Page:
Chloride Characterization from Pavement Runoff Using Automated Samplers and Specific Conductivity Sensors at Three Eastern Massachusetts Locations
David W. Ostendorf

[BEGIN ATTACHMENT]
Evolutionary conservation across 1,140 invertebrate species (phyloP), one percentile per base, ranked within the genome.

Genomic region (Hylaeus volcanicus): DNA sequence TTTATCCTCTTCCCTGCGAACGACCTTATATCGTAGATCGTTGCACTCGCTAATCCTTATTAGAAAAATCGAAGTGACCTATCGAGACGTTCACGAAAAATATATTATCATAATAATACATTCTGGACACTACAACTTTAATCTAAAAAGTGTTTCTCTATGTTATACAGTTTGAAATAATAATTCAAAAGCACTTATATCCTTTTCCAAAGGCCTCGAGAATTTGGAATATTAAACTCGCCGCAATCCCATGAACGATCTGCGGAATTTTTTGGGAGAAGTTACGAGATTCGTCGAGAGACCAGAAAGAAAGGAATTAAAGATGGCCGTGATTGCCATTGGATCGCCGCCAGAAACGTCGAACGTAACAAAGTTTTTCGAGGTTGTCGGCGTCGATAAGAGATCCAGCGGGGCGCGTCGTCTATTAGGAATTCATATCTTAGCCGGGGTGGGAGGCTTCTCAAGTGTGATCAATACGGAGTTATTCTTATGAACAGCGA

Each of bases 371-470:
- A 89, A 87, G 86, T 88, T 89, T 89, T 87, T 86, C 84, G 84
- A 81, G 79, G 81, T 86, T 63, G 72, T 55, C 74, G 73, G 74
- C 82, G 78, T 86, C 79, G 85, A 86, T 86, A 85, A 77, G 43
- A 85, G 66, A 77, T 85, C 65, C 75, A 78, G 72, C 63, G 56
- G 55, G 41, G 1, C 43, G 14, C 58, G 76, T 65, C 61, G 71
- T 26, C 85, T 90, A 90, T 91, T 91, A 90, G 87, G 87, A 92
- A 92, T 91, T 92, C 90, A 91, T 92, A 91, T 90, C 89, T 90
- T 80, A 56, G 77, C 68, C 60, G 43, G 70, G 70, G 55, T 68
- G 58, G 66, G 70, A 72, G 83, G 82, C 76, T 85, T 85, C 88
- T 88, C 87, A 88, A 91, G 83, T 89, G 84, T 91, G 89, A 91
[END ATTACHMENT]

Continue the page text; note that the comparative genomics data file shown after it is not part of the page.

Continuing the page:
The objective of this research is to relate the chloride concentration of highway runoff through specific conductivity measurements and to characterize the role that the pavement surface texture has in the dissolution kinetics of the chloride residing in this layer. The quantity of deicing agents applied throughout the winter season is correlated to the concentration of chloride in highway runoff and linked to the length of time since application. A unit hydrograph was developed from precipitation measurements and the resulting hydraulic parameters were calibrated for use in a specific conductivity flux model. From this model a pollutograph was developed characterizing a specific conductivity flux source term and a first flush value. These two terms are optimized to characterize the dissolution kinetics and predict chloride runoff concentrations. The runoff decay constants optimized for all three sites reduced to very similar averages of 3.02 x 10-4, 4.21 x 10-4, and 3.6 x 10-4 s-1 respectively for Andover, Cohasset and Plymouth from ranges of three orders of magnitude for each site between individual events over the five year period. The depression storage layers were 0.9, 1.3, and 3.0 mm respectively for Andover, Cohasset and Plymouth indicating a connection between pavement age and texture as Andover is the new of all pavements. Along with the similar calibrated hydraulic parameters, the three sites had very similar optimized chloride source parameters of 5.64 x 10-4, 1.30 x 10-4, and 2.16 x 10-4 mg/m2-s for Andover, Cohasset and Plymouth respectively. The 177 storms modeled between all three sites had source terms ranging from 10-3 to 10-8 and averaged to the above optimized values. A clear indication the lumped parameter linear reservoir approach is applicable to storage facilities and active highway routes. This research provides support understanding the role impervious surface texture has in the chloride dissolution kinetics controlling stormwater runoff quality. A common model has been shown to be able to characterize stormwater runoff hydraulics and chloride flux from both salt storage facilities and heavily traveled highway lanes. Seasonal stormwater quality trends as well as event first flush concentrations have been identified and characterized with calibrated watershed parameters. Automated samplers coupled with continuous monitoring equipment have shown per storm or seasonal correlation between pavement texture, meteorological data, distributed deicing agent data, and water quality information at different Eastern Massachusetts locations.